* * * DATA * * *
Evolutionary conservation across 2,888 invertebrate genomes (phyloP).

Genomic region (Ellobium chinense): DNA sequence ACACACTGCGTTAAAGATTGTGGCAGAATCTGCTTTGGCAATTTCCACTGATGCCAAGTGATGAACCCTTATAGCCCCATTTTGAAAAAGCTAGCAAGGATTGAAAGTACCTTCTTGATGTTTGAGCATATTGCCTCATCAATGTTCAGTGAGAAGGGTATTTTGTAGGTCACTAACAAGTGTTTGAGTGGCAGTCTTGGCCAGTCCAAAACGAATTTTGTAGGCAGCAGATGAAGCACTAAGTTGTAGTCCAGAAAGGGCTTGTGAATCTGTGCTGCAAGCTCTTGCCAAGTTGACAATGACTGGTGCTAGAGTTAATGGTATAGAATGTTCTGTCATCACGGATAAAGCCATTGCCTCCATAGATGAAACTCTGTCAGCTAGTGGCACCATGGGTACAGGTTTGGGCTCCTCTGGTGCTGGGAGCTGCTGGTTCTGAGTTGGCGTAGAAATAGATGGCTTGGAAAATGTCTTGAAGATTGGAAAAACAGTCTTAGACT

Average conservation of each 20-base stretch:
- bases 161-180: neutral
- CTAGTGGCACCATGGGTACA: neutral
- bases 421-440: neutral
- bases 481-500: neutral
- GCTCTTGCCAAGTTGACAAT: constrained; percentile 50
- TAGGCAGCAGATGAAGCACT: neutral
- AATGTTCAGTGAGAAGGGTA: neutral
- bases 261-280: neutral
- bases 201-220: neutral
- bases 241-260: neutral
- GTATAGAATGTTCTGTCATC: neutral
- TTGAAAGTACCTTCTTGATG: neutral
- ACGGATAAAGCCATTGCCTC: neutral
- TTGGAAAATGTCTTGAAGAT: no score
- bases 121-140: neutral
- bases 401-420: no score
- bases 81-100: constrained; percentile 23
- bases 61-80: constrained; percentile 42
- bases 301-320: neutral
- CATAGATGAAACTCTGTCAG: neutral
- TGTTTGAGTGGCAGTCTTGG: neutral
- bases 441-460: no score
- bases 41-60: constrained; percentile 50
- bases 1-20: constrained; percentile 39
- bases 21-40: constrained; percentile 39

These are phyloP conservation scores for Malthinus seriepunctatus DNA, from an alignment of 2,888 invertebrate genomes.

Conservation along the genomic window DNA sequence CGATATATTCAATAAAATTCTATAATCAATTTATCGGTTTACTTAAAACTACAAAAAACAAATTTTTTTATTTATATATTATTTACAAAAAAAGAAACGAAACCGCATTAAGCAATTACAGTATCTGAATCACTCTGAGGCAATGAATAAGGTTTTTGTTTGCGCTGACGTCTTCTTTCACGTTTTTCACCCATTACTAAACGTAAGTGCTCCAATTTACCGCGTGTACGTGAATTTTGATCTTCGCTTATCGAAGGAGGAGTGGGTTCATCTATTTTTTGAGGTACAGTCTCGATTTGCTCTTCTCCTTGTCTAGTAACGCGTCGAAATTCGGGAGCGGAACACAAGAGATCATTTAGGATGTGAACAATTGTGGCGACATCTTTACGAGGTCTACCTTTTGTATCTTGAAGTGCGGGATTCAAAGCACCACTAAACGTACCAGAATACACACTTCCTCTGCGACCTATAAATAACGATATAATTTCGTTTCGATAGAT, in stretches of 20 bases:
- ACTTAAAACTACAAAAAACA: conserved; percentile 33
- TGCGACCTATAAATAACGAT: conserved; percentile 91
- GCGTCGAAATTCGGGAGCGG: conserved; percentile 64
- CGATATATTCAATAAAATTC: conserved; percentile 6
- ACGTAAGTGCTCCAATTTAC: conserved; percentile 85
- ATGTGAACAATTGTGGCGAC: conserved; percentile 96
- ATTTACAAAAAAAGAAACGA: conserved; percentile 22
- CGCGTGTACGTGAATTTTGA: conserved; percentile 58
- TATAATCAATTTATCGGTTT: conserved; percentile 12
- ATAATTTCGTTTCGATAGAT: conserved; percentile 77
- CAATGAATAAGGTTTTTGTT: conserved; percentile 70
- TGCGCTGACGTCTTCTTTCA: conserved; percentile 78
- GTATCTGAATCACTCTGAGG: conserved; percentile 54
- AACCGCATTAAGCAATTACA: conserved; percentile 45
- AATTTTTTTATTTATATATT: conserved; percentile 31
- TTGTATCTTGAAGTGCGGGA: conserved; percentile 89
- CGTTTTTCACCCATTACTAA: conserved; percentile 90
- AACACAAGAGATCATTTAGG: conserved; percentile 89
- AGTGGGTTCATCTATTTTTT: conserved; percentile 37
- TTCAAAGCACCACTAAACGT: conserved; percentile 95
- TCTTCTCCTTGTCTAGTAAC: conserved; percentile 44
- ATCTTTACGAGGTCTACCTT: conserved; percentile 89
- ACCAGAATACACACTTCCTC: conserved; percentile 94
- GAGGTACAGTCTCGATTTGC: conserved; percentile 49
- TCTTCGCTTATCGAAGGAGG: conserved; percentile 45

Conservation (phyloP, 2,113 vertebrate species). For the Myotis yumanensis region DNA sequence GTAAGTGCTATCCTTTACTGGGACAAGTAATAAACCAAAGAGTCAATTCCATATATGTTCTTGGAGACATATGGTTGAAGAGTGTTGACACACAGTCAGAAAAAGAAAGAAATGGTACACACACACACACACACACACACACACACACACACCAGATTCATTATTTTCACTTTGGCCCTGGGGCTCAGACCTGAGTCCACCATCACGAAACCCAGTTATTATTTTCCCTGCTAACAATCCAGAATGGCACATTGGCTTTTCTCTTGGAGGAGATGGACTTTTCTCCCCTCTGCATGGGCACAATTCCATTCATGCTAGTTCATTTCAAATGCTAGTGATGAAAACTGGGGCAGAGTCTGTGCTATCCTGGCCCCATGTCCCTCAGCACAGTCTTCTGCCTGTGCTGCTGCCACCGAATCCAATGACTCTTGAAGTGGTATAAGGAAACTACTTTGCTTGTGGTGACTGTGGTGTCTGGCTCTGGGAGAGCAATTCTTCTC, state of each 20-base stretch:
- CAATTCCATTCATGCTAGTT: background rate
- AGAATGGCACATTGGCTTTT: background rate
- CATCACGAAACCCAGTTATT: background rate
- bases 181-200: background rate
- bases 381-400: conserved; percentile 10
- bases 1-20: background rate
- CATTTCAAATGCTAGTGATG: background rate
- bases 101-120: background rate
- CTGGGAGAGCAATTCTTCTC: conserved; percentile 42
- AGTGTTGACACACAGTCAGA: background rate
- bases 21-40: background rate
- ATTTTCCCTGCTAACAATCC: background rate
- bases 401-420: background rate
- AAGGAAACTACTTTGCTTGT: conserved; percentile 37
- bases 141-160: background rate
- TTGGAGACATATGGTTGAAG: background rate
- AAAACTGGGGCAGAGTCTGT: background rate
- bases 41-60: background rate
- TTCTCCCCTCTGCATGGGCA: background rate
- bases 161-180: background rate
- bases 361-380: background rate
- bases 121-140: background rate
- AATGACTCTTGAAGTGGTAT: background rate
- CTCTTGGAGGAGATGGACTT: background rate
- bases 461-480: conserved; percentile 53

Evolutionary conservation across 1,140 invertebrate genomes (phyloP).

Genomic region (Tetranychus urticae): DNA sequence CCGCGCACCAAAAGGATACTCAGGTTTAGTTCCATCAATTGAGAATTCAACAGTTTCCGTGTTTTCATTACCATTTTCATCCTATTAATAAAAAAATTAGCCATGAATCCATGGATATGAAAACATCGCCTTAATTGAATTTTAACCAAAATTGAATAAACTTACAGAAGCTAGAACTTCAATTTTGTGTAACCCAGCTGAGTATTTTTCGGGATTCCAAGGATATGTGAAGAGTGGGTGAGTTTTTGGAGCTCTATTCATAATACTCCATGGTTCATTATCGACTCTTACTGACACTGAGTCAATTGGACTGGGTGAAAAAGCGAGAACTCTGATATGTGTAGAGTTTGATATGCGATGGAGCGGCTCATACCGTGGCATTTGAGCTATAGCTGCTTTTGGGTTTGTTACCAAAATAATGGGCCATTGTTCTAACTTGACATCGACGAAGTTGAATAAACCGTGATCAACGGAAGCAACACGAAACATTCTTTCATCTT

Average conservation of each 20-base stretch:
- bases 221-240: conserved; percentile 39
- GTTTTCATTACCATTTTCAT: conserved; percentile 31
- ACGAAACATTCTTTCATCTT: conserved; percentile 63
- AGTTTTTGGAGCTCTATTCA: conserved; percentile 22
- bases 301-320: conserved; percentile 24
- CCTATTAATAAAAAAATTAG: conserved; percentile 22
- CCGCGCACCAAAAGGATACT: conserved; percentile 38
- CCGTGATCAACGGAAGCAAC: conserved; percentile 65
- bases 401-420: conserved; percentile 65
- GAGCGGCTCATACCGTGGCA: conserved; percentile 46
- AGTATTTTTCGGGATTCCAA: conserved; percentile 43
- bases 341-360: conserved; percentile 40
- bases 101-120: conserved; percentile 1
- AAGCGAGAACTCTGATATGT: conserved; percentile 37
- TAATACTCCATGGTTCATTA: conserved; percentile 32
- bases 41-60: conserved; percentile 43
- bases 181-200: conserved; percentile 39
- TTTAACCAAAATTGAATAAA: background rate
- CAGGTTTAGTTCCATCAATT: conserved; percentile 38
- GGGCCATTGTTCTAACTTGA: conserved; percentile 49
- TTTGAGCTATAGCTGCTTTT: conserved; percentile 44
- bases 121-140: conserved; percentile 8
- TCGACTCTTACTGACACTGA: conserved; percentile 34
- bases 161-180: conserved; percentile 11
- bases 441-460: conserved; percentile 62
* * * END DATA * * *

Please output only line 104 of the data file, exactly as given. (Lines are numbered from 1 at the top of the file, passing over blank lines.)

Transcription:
- GGGCCATTGTTCTAACTTGA: conserved; percentile 49